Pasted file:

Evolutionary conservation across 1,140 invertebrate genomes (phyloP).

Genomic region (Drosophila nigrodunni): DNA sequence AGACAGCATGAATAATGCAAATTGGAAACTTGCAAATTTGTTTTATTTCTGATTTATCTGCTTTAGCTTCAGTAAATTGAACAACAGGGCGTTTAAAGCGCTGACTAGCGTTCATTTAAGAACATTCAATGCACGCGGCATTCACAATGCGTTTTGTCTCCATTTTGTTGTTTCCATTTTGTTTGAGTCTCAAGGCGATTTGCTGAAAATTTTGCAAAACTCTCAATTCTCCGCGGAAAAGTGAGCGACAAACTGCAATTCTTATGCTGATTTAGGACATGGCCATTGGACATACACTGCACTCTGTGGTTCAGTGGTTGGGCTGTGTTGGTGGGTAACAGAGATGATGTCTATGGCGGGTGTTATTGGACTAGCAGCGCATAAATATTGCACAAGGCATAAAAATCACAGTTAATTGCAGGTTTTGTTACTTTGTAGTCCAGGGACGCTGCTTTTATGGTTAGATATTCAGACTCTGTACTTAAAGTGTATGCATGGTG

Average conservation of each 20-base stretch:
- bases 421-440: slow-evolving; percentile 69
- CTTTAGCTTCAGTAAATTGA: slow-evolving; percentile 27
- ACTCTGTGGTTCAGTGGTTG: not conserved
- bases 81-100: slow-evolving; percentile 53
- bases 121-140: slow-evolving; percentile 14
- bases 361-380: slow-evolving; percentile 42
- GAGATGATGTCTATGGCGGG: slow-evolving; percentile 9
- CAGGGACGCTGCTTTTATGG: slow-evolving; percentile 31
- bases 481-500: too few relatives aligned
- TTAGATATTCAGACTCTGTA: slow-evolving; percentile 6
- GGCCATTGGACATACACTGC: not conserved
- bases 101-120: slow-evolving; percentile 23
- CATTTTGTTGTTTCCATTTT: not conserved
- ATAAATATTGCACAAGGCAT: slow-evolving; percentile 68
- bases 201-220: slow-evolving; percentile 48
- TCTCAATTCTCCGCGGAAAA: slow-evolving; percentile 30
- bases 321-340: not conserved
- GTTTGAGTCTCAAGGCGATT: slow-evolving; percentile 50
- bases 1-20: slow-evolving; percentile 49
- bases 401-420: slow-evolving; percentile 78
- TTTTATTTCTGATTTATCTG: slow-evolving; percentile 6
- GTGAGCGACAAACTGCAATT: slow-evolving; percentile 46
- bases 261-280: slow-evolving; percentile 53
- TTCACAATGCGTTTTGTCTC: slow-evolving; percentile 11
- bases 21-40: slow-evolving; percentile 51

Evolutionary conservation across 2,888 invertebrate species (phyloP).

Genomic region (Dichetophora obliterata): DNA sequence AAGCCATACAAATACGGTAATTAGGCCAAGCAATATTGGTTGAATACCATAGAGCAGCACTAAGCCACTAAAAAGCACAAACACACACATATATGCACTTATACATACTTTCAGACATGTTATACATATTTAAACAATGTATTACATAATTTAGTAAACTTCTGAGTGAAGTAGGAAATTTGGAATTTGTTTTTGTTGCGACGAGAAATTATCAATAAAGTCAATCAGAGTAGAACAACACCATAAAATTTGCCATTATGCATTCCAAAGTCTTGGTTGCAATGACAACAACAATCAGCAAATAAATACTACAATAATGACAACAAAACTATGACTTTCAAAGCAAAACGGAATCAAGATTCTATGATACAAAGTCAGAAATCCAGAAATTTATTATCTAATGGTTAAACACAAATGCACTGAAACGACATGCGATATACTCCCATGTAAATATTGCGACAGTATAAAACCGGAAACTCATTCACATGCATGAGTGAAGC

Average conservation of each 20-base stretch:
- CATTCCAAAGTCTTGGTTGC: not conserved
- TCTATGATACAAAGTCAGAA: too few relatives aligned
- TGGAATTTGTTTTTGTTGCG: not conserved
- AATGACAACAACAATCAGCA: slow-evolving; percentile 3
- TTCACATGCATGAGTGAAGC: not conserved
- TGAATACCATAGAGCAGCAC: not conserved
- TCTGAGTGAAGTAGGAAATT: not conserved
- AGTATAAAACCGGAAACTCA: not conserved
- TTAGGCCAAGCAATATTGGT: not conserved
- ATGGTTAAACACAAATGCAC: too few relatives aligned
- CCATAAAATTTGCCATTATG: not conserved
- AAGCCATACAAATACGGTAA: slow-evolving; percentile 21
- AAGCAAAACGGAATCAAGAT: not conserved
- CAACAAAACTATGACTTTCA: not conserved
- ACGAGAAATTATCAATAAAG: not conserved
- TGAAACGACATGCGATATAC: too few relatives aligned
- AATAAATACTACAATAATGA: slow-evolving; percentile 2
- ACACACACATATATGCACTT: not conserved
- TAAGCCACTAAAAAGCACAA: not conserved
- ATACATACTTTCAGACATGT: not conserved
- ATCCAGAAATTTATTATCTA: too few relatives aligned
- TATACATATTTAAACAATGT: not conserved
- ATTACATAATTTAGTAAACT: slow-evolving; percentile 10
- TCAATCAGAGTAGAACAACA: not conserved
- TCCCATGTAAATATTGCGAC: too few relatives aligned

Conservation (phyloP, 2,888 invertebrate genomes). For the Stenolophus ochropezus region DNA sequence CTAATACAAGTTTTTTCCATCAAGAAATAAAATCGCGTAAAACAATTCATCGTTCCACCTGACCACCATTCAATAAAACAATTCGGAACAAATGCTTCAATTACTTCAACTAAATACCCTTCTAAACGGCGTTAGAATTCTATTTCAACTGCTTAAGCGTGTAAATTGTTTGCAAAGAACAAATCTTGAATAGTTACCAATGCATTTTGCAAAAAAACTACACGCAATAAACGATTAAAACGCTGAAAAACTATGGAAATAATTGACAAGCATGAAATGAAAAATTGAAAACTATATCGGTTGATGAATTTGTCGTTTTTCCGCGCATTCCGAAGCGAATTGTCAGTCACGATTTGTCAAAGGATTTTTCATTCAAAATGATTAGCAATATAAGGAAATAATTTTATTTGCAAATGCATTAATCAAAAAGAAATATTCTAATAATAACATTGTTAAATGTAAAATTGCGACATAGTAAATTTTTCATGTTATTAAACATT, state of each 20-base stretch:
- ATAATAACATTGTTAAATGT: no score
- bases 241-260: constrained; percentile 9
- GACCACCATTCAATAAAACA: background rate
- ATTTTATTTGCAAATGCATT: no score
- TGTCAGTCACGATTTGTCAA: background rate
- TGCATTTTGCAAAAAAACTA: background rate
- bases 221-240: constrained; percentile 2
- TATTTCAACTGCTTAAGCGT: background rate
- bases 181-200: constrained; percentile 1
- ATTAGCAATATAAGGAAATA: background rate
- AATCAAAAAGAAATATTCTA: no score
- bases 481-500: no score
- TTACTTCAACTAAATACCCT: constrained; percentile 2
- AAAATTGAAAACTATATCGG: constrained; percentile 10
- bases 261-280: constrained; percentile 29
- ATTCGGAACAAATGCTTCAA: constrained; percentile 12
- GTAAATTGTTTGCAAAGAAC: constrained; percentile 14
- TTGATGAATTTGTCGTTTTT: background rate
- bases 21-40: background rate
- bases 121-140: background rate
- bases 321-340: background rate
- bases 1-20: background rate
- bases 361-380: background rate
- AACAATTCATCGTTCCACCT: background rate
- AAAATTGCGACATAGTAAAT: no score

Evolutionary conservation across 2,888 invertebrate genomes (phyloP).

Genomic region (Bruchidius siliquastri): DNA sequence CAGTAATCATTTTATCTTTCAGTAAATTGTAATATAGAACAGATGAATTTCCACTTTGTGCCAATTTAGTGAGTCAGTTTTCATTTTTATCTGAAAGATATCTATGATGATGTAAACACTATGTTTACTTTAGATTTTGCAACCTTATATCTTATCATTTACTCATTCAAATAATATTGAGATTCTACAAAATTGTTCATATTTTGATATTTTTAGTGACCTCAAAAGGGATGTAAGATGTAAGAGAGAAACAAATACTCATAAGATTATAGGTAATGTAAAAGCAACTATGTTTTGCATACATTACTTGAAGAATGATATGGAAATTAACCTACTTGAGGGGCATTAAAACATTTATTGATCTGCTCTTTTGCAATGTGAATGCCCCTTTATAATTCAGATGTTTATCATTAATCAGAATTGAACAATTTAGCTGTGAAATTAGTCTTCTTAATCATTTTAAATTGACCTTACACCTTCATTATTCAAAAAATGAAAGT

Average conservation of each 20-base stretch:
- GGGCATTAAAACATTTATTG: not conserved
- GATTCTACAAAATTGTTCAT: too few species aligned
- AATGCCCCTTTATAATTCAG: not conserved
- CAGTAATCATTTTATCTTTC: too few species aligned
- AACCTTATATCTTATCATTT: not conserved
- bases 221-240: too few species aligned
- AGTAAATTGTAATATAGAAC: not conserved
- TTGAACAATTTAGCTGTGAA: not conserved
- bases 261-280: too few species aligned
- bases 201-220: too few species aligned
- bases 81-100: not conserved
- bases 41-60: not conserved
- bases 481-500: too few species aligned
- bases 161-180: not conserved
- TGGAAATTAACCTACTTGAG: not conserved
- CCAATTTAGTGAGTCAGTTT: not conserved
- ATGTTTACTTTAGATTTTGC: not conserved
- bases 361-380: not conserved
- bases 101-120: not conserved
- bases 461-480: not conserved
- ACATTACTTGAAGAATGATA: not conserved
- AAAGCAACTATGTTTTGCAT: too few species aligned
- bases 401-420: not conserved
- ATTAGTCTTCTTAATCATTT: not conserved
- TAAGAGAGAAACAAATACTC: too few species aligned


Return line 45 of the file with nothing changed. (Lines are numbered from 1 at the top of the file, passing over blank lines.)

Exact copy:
- CAACAAAACTATGACTTTCA: not conserved